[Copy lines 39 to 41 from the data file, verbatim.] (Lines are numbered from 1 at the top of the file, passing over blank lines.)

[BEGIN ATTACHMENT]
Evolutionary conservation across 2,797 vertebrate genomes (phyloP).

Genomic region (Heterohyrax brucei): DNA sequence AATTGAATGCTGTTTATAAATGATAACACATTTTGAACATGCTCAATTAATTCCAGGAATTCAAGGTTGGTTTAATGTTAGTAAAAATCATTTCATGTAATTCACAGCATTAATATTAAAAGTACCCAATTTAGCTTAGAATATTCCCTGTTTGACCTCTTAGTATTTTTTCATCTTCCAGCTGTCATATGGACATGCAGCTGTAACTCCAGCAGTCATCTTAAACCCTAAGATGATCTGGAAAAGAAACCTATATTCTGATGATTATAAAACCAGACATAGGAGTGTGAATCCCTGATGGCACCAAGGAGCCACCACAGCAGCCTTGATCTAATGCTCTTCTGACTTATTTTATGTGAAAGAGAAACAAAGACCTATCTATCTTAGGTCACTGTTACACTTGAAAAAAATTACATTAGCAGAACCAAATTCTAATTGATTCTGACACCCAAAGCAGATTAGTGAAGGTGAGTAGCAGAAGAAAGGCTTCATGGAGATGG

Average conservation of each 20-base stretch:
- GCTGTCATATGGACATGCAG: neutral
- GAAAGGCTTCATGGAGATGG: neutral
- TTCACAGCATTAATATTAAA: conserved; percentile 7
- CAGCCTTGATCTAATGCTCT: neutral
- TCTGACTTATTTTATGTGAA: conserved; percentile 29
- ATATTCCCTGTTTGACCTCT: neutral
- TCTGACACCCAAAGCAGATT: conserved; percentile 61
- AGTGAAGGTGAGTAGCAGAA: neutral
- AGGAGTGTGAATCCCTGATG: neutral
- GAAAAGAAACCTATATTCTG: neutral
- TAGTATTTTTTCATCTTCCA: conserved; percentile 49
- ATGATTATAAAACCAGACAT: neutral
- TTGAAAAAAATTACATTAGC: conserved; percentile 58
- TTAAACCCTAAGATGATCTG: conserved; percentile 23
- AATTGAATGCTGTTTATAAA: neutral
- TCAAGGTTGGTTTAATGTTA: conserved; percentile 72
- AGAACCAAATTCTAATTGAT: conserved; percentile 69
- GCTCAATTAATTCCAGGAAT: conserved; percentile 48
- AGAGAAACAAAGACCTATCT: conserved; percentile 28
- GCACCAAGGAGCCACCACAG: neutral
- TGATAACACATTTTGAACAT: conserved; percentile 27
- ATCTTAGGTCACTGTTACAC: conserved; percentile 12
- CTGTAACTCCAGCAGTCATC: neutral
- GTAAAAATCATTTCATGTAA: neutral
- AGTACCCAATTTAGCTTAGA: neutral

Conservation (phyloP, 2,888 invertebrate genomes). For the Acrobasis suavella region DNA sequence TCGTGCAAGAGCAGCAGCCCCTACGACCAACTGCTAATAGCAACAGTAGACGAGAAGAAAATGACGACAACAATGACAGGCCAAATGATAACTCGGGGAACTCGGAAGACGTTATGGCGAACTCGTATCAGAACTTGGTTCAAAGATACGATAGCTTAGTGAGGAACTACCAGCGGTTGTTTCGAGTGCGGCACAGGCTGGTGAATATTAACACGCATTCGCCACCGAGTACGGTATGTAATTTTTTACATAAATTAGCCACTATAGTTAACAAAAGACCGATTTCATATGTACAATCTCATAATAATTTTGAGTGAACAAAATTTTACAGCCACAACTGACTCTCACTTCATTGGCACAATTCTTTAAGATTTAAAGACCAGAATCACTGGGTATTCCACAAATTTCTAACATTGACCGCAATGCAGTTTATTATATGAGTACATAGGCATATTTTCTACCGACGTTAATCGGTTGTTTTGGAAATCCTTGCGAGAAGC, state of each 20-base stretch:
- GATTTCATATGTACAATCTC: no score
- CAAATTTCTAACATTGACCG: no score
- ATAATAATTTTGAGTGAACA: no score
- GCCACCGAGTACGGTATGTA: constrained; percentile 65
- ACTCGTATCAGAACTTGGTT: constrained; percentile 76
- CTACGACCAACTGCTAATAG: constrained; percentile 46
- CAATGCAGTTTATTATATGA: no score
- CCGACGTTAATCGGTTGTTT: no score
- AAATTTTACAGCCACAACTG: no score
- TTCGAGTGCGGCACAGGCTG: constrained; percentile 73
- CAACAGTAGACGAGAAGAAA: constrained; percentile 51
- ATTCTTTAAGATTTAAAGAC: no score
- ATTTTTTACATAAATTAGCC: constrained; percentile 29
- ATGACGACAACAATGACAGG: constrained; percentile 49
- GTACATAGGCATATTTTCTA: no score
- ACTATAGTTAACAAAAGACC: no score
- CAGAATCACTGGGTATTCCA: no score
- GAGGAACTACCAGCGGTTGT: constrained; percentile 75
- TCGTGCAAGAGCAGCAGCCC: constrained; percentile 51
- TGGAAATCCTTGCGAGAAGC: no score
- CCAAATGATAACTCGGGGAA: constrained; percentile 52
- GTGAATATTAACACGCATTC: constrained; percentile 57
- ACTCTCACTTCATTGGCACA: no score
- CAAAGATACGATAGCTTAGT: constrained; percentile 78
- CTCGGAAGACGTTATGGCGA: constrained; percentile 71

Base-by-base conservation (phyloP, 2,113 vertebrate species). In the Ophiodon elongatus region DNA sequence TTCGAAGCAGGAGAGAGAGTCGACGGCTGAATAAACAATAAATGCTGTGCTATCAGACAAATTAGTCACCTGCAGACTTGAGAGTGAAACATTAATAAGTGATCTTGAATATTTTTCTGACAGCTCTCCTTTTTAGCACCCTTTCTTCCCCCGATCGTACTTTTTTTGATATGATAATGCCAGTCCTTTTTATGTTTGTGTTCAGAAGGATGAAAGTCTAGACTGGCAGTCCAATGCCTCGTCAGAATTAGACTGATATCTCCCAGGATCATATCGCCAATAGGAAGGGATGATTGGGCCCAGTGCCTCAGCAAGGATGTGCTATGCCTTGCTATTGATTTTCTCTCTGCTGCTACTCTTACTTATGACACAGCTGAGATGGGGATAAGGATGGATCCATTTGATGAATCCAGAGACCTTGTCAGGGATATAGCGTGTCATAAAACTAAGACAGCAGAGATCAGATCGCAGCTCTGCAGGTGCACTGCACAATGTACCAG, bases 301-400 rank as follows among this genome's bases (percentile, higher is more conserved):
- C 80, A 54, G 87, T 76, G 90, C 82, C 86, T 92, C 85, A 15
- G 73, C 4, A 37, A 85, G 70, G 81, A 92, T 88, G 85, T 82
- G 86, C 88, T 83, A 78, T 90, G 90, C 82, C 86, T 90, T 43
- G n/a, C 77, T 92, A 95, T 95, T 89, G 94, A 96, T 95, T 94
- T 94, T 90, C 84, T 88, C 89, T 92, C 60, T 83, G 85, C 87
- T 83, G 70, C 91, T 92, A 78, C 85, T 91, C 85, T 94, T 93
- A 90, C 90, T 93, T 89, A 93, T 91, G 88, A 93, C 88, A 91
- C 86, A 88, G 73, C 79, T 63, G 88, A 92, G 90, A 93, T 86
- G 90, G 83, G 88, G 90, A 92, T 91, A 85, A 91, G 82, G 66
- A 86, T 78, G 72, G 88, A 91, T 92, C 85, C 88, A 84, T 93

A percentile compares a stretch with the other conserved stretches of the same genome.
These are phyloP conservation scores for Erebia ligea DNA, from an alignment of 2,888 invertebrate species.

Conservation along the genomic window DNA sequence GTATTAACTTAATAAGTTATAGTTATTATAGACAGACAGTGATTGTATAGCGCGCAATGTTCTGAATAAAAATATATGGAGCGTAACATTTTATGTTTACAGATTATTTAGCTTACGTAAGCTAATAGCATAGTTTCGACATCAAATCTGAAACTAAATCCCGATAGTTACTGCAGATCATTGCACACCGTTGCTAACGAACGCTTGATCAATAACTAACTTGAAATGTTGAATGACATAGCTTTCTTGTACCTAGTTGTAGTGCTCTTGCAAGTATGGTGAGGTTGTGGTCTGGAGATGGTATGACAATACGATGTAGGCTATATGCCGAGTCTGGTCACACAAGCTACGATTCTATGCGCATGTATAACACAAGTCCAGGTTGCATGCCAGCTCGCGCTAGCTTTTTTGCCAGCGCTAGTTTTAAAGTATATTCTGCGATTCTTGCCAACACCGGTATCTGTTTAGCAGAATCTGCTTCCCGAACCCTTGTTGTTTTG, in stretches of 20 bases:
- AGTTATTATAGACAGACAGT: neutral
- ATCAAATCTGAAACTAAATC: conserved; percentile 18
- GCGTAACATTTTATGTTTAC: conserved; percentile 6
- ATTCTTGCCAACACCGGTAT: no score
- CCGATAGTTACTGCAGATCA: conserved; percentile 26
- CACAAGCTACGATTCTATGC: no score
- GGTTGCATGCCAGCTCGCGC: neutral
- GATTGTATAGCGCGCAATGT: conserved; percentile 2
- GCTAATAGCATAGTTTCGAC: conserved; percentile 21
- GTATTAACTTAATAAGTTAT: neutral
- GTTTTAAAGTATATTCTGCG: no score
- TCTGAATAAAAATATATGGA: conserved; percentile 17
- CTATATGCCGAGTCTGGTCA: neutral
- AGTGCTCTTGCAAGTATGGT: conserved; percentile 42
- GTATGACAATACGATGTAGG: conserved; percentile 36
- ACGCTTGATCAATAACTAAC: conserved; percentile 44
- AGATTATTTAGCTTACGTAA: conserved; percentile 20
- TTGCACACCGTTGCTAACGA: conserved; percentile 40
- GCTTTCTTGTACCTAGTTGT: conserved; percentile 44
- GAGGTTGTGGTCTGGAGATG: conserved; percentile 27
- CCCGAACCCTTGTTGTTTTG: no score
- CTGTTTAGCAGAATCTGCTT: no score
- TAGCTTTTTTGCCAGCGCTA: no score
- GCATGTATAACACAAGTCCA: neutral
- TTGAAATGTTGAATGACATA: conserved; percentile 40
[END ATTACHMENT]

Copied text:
- TTCGAGTGCGGCACAGGCTG: constrained; percentile 73
- CAACAGTAGACGAGAAGAAA: constrained; percentile 51
- ATTCTTTAAGATTTAAAGAC: no score